Fast forward ten or eleven months to Christmas. My son kept the Bakugan in good shape all year; at least I hadn’t stepped on any in the dark, or sucked any of them into our vacuum cleaner. He’d often use them as characters in his stories, giving the Bakugan names and special powers. My wife purchased a Bakugan video game and several more of the toys for him for Christmas. I expressed my concerns for her doing so, stating I wanted him playing more advanced games, and leaving the plastic ‘marbles’ to the younger children.

“I know,” she said, “but he likes to play with the figures and make up stories!”

So I left it at that.

Since my son enjoyed playing with figures (action figures, Bakugan, LEGO Minifigs), I decided to try a miniature game. In the past I’ve found miniature games offer a lot in the way of strategy and challenges. With this in mind, I decided on the Dungeons and Dragons miniature game. What child doesn’t like magic, wizards, elves, and treasure? I purchased the game early and anxiously waited for him to discover it on Christmas day. To say he was excited when he opened it would be an understatement; he wanted to play immediately.

We sat down later that day and played the game’s ‘quick start’ rules. They were fast-paced, easily understood and my son thoroughly enjoyed it. I began to add more of the games rules. As I did, my son began to drift off. Gone was the excitement. He laid his head on his hands and complained that he was growing bored. I told him it would move faster as we learned, but he continued to complain. It soon dawned on me that I was pushing my games on him and I needed to play his games no matter how silly I thought they were.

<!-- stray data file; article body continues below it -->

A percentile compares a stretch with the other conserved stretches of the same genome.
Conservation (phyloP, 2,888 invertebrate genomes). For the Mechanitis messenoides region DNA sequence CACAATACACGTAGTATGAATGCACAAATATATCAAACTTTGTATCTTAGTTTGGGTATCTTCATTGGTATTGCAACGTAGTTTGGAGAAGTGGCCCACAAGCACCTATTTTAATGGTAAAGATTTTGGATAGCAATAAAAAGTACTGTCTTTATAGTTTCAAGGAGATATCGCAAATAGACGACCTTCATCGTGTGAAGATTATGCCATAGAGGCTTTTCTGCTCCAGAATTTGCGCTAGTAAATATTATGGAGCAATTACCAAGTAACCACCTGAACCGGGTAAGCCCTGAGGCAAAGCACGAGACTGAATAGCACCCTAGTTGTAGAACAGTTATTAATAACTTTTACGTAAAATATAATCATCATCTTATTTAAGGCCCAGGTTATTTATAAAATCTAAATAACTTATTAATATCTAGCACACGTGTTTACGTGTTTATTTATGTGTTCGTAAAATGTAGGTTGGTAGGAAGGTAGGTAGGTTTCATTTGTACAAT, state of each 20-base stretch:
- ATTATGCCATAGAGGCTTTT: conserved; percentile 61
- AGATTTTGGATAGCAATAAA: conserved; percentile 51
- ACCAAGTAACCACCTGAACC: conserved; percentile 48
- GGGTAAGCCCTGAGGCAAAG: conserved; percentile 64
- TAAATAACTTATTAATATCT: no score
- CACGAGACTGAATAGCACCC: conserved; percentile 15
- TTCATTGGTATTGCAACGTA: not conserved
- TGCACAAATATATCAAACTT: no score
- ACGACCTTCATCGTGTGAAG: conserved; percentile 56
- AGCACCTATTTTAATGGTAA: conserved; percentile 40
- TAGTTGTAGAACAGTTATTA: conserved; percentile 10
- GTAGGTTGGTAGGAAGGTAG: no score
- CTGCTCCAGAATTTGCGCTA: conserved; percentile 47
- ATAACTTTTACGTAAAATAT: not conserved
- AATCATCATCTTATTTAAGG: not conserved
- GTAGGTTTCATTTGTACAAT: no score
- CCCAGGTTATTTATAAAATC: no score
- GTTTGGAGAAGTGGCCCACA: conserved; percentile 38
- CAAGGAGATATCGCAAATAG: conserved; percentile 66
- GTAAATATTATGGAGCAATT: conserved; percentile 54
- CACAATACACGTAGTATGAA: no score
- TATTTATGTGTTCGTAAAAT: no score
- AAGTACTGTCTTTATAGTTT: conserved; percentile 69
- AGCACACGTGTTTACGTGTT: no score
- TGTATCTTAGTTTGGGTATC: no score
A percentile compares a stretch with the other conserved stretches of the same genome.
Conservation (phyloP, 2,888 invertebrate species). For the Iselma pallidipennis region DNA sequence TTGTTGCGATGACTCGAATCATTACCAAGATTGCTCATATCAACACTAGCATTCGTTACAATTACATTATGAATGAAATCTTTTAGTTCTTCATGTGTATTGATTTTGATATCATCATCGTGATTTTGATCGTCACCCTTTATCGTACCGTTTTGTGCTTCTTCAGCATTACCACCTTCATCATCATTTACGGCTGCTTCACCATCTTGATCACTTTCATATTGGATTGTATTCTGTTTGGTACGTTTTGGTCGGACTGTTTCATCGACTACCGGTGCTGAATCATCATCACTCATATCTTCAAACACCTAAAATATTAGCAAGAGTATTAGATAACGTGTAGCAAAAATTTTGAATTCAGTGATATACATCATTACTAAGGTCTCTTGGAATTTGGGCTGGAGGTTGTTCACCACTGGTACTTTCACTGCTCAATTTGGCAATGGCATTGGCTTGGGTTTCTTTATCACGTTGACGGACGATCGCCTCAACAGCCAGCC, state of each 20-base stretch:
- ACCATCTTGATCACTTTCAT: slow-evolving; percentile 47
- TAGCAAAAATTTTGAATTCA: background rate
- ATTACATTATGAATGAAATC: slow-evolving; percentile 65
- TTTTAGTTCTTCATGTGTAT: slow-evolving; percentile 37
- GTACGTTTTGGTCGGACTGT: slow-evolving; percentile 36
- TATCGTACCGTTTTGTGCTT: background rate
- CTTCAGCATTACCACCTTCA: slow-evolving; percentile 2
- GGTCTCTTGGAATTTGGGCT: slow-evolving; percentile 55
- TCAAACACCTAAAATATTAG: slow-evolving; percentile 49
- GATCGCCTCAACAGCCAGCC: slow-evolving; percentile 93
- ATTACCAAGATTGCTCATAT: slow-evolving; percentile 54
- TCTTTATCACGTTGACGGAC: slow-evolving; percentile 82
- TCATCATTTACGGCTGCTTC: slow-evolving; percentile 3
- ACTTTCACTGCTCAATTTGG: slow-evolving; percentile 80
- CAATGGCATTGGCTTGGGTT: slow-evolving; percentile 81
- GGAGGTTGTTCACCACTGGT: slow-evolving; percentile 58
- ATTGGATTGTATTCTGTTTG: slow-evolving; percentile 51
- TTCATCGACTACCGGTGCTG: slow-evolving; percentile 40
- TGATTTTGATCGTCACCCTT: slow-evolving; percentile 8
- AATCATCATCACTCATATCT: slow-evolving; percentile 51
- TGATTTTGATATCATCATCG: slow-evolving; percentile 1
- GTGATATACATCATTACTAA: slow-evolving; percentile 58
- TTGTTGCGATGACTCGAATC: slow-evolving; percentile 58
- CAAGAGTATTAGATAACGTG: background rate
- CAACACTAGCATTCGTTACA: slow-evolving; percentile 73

He asked if I would play Bakugan with him. At that time, ‘playing’ Bakugan meant making up stories with the figures, so I told him I thought Bakugan was a game and if he wanted to play, we had to learn how to play it right. He agreed and I surfed the internet and found the official rules.

I printed the rules and in no time at all, we played our first game. We had little to no strategy and my son would win almost every time. Strategy isn’t the only skill needed to win a game of Bakugan, good marble rolling skills are essential.

To play the game each player chooses three Bakugan, three gate cards, and three ability cards. The players sit opposite each other and they place a gate card on the table. Each gate card is laid end to end in the center of the table with the opposing player’s gate card closer to you. Players take turns rolling Bakugan at the cards in an effort to make them open (stand). If both players land on the same gate card a battle begins. The basics of a battle is based on ‘G Power’. G Power are three digit numbers (usually between 250 and 750) printed on the Bakugan, the gate cards, and often ability cards as well. The player with the highest G Power wins the battle. The winning player wins the gate card, the first player to get three gate cards wins the game.